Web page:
West Texas Red

By Jimmy Ewing 

We landed in El Paso in plenty of time to make it to the ranch by 4 p.m. The trip down was uneventful and we hooked up with our hunting guide, somehow a native Botswanan going by “O’Shaughnessey,”—the name completing the incongruity—and we turned off the paved road onto a dirt track that took us deep into the wilds of West Texas cattle country. 

A full half-hour of driving led us to the “lodge” which turned out to be an early 1900s train station building moved and repurposed as a hunting cabin, with naked lightbulbs strung from high ceilings and run by solar, with long pull cords fed through tiny pulleys along the wall terminating in retired and de-hooked crankbaits for pull knobs, no heating or air, and stumps for camp chairs. 

The “chef” proved to be an unflappably cheerful pipeline inspector named Greg. Four rail-thin mattresses with poked-through springs and a small gas-powered stove, eight bird dogs, a refrigerator, a smoker, two rocking chairs and a covey of blue quail under the porch completed the ensemble. 

David looked at me from under his ballcap and said, “Well, here we are.” Tone and context sometimes passes more along than the actual words, I find. 

Fire, three cocktails and the usual pleasantries due among four type-A strangers all sharing close accommodation and proximity to uncased firearms complete, we each found our best body contour to wrap between un-sprung mattress springs and settled in for the night.  

A scaled, or blue, quail is an interesting critter; something of a bastard cousin to the bobwhite, I don’t feel they get the interest or respect they deserve. Hell, any ground nesting prey animal set to make a living in that inhospitable land of creosote and dust has my appreciation, if not downright admiration, but their gentlemanly southern relative and the gaudy Chinese import cousin to the north both seem to garner more praise and esteem. I can see no real reason for this other than, perhaps, the inhospitable terrain ole’ blue calls home.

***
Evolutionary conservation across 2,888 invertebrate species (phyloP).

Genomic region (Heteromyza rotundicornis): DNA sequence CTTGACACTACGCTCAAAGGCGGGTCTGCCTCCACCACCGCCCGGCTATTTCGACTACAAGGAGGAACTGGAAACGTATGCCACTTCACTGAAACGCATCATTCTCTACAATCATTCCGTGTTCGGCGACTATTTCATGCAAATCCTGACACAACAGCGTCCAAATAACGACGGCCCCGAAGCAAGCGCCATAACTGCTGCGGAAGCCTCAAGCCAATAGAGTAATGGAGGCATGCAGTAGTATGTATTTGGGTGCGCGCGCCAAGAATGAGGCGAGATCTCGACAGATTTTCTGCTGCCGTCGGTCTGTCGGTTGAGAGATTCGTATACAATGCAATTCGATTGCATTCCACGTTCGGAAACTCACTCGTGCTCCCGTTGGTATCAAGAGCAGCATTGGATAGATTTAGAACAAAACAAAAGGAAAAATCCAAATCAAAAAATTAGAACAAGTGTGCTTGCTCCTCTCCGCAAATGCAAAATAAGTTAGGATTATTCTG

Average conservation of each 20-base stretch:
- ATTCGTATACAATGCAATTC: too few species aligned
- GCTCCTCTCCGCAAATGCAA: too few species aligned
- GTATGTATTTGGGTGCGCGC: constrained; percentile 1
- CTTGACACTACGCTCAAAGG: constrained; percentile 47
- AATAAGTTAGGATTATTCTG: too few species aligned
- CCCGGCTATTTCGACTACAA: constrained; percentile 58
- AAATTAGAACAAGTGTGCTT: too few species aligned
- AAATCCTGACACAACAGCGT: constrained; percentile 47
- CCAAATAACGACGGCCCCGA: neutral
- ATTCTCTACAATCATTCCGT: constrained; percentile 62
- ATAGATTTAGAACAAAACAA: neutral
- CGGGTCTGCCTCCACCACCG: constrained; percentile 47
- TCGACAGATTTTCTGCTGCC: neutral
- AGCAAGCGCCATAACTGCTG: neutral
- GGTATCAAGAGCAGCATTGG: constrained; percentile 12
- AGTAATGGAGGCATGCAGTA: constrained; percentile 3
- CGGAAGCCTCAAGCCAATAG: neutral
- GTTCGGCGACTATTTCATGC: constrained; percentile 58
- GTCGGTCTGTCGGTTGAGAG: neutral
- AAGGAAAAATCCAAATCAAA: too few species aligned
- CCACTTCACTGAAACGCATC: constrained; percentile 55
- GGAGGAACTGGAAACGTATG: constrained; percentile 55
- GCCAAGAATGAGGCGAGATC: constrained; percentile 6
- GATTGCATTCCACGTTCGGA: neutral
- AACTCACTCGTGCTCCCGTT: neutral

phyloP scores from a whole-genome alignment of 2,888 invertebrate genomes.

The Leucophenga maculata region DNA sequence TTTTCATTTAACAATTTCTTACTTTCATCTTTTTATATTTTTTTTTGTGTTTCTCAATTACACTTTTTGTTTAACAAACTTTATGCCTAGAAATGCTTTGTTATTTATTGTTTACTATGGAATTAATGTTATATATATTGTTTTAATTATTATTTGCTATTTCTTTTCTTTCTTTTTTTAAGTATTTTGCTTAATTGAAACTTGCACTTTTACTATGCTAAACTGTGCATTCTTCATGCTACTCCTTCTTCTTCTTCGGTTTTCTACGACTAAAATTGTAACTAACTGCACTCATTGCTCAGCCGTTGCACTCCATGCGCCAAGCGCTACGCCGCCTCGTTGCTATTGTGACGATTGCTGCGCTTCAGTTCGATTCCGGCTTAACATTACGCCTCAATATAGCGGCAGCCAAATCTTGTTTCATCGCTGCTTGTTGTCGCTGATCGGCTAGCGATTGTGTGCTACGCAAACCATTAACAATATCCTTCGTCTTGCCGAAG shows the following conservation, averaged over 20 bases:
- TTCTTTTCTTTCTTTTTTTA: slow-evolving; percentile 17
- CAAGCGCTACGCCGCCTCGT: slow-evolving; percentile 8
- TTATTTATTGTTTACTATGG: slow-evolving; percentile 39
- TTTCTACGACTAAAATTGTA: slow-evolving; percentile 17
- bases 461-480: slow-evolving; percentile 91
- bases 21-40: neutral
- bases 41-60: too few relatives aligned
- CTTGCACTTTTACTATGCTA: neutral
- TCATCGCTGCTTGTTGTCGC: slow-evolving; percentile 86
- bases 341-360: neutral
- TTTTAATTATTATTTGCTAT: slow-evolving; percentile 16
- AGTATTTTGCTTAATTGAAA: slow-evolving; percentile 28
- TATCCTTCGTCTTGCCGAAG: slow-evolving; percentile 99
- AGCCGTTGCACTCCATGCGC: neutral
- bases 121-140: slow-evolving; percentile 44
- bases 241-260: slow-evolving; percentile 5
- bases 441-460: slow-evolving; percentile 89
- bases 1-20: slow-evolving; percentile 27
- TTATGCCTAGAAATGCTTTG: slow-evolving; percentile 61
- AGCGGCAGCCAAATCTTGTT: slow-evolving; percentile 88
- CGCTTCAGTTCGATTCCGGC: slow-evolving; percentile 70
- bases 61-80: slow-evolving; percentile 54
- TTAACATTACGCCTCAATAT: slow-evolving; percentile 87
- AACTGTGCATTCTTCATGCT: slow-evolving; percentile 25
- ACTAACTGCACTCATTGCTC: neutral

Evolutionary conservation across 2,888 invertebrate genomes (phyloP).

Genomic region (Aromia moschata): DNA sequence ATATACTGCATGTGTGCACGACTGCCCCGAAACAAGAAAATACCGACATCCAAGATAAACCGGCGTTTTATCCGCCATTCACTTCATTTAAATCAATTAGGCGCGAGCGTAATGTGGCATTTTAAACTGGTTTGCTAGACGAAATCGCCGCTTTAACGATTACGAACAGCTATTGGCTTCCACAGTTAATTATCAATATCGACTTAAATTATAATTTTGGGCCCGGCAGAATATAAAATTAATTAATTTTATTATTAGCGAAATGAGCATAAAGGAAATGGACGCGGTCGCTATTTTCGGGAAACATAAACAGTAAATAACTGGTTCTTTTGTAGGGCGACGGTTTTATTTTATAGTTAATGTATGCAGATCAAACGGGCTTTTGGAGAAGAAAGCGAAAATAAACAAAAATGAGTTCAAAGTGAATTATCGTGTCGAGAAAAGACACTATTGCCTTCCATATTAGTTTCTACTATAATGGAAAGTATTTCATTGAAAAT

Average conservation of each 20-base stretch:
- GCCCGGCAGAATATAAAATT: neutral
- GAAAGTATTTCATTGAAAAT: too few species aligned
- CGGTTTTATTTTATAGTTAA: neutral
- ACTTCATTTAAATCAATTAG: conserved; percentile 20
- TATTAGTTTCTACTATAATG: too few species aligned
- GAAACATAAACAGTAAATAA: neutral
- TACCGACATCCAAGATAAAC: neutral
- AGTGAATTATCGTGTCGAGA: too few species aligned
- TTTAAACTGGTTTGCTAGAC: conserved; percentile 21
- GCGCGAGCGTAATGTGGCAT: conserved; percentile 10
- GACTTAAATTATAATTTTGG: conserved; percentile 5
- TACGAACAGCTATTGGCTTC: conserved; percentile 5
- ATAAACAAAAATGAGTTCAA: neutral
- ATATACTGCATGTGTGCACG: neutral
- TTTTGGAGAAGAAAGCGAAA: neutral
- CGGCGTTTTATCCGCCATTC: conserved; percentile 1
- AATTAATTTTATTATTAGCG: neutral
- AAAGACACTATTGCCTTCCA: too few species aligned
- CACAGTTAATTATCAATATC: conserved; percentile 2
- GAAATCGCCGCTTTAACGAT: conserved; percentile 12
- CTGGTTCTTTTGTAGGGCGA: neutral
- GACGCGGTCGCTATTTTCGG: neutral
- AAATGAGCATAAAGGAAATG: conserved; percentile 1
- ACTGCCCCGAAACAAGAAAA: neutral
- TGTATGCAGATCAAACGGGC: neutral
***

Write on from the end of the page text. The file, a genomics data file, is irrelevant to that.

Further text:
We pulled out in the morning shortly after daylight seated high atop a customized ‘90s Jeep Wrangler with our Botswanan of Irish descent, Ryan O’Shaughnessey, PhD (we come to find out), at the helm and spent the next two days pushing bore holes on 88,000 acres for scaled quail, finding about one decent covey per stop and, in general, covering ourselves in glory. The scaled quail, it turns out, is right primed to run, turning nearly any point into a quarter-mile-long affair full of strategy, pageantry and often, defeat.  

My partner on this adventure was a man of unusual talent with a scattergun, leading us to a very respectable daily bag and an overall successful trip, making friends in Ryan and Greg, and developing a new appreciation for West Texas’ inhospitable terrain. But just after the last coveyrise of our second day, we picked up the birds that had fallen to our initial volley, then made a quick turn back toward the Jeep and a convenient access point in the fence line.  

As I leaned across the gate to decipher yet another classic West Texas improvised gate locking mechanism, the lead dog, a big bull-headed pointer named Red, burst through the dense broom grass and mesquite ahead of me and cut across the trail, head high and wind in his nose. His path took him square across the back of a 5½ foot-long western diamondback sunning in the path. The big snake coiled and struck in the blink of an eye, hitting Red center mass with a hollow, crushing thud like a bare fist to the chest.  

The dog and snake tangled, cartwheeled, then came apart, Red returning to his master, stricken, as the snake began his hollow, rattling, death cry. I settled up with the snake, then turned to the Jeep to make what we could of the situation, not hoping for much, the dog in Ryan’s arms already beginning to swell and to shake. 

The trip back to the ranch was an eternity, the handoff quick, and Ryan set off for town and the vet—making time as best he could. A full 45-minutes from a paved road and another hour from proper civilization, I doubt I would have made it if it had been me—and, unfortunately, Red didn’t. That dog gave his life and left me with mine, taking a lethal dose of venom meant for me from a snake as big around as my bicep with a wicked set of inch-long fangs.  

The natural world is unforgiving. Modern man lives more or less alongside it; entering it only when we choose, taking our place in the food chain but briefly, before retreating to the comfort and convenience of air conditioning and food on speed-dial. But not that big diamondback, and not a bull-headed bird dog named Red.  

RIP West Texas Red. 

Lead image by Russell Graves

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